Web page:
Colm O’Rourke off to winning start in league as Meath rally to catch Cork in final quarter

Steven Sherlock’s 14-point haul not enough as home side lose momentum in second half

Cork 0-19 Meath 3-14

It is hard imagine a league game at the end of January having meaning, let alone a personality, but Gaelic football’s new order has opened an horizon of possibilities. On a pet day, and on a fast pitch, two teams who could amount to anything or nothing produced a heart-warming match, full of splendid scores and permissive defending. It might be delirious to call it a spectacle, but the thought crossed our minds.

The threat of falling into the Tailteann Cup will stalk at least half of the teams in Division Two, and the prospect of cagey, suffocating football might hang over this league in weeks to come, but there were no traces of that mood in Páirc Uí Chaoimh. Meath produced some sparkling finishing in the final quarter to reverse the momentum of a game that had been mostly out of their control. Two goals in a frantic 10-minute spell turned the game on its head.

Cork finished the weekend as the second highest scorers in Division Two, which is a worthless bouquet. The Cork manager, John Cleary, said afterwards that conceding three goals was the furthest thing from his mind, and when Cork acquired the services of Kevin Walsh from Galway it was assumed that he would make them harder to break down. In the event, Cork were carved open.


None of this looked likely at half-time, when Meath trailed by two points, 0-11 to 1-6, having played with the aid of the breeze. They scored just twice in the opening 20 minutes, and Cork had more than enough possession and territory to put themselves into a commanding position. Instead, they left the door open and Meath were a different proposition in the second half, raising the intensity of their tackling and playing with more freedom.

“The players in the first half were very nervous,” said Colm O’Rourke, the new Meath manager. “Even before the game – even though we didn’t say much to them – they were very nervous in the dressingroom and it seemed to come out in their play. [At half-time] we were just saying to them, ‘Listen lads, settle down and play.’ Go and play. That was just the message at half-time. There was no big tactics or anything, ‘Relax, go out there, enjoy yourselves and play.’”

Meath drew level early in the second half, before Cork steadied themselves again and pulled a couple of points clear. In the first three quarters Meath had led for just three minutes, staying in the game with some lightning counterattacks. Cork, though, had kept them at arm’s length for the most part, and there was no urgent threat to that pattern until Ian Maguire was turned over inside the Cork 65, midway through the second half.

Jason Scully carried the ball through the heart of the Cork defence and Jordan Morris applied a cool finish from close range. Immediately from the restart Cork created their best goalscoring chance of the game, but Colm O’Callaghan’s shot was blocked, and when the rebound broke to Seán Powter his palmed effort sailed into the arms of Harry Hogan in the Meath goal.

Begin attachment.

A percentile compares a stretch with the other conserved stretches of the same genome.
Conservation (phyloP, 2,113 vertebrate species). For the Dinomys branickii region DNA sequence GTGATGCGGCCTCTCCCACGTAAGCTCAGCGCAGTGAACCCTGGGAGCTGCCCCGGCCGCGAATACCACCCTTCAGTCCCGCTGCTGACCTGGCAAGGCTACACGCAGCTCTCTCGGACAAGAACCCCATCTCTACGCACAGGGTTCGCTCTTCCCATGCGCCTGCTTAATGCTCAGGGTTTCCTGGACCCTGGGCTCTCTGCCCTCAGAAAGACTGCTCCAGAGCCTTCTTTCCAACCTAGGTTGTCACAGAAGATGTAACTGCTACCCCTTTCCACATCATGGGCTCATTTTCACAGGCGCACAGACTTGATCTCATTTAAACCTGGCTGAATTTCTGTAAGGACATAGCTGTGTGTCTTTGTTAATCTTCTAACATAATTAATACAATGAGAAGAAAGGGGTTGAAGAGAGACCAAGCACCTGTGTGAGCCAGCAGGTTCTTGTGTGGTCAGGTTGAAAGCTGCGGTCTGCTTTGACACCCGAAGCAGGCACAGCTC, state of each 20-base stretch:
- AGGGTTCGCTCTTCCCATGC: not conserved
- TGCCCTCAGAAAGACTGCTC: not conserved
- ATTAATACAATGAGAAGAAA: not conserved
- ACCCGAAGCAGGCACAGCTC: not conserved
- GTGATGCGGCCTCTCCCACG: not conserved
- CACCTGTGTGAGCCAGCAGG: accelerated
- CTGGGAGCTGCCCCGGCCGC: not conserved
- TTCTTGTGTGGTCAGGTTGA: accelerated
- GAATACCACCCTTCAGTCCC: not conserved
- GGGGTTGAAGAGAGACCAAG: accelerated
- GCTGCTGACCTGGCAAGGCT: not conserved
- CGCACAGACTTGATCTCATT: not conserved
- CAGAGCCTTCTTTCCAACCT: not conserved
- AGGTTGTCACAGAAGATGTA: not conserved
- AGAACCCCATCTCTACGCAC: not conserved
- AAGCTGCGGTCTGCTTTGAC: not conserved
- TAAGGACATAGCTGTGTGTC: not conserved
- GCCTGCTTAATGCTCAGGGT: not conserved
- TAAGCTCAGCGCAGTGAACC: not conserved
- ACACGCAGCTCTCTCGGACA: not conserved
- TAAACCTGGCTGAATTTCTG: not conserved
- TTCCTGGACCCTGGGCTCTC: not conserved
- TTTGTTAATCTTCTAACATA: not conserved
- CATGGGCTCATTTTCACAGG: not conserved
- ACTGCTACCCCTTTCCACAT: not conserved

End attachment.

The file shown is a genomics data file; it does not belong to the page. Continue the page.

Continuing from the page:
Meath kicked the next three points and, half-dazed, Cork went 10 minutes without a score. Just when they were starting to get their bearings again, Meath struck for their third goal.

Forced to chase the game Cork left more and more spaces at the back, and Meath had the wherewithal to exploit it. Cillian O’Sullivan made a surging 30-metre run, without feeling the burn of a tackle, and his shot flew into the top corner. That put Meath six points up with less than 10 minutes left and in football, a lead like that so late in the game is unassailable.

There was a lot of promise in this Meath performance. Shane Walsh, who finished the game with 1-7, including a really smart first-half goal, was a constant threat. Morris came to life in the second half, too, and O’Sullivan was tireless around the middle third.

Cork were really dynamic at times, especially in the first half. Mattie Taylor was magnificent at wing back, but 14 of their scores came from the boot of the excellent Steven Sherlock; in contrast Brian Hurley, the leader of the Cork attack, was reduced to just one shot. For Cork those numbers don’t add up.

CORK: M Martin; M Shanley (0-1), D O’Mahony, K O’Donovan; S Meehan, R Maguire, M Taylor (0-1); C O’Callaghan, I Maguire; E McSweeney, S Powter (0-1); B O’Driscoll, C Óg Jones (0-2), B Hurley, S Sherlock (0-14, 10 frees, one 45).

Subs: T Walsh for O’Donovan (43 mins), L Fahy for R Maguire, J O’Rourke for McSweeney (both 52), C O’Mahony for Hurley (61), R Deane for Powter (66).

MEATH: H Hogan; J O’Hare, M Flood, C Hickey (0-1); E Harkin, D Keogan, D O’Neill; R Jones, D McGowan; C O’Sullivan (1-1), J Scally, D Campion; J Morris (1-2), M Costello (0-2, one free), S Walsh (1-7, two frees, one mark).

Subs: H O’Higgins for O’Hare, J O’Connor (0-1) for Harkin (both 48 mins), A O’Neill for D O’Neill (h-t), D Moriarty for McGowan (55 mins), S Crosby for O’Sullivan (66).

Referee: B Cawley (Kildare).

Denis Walsh

Denis Walsh

Denis Walsh is a sports writer with The Irish Times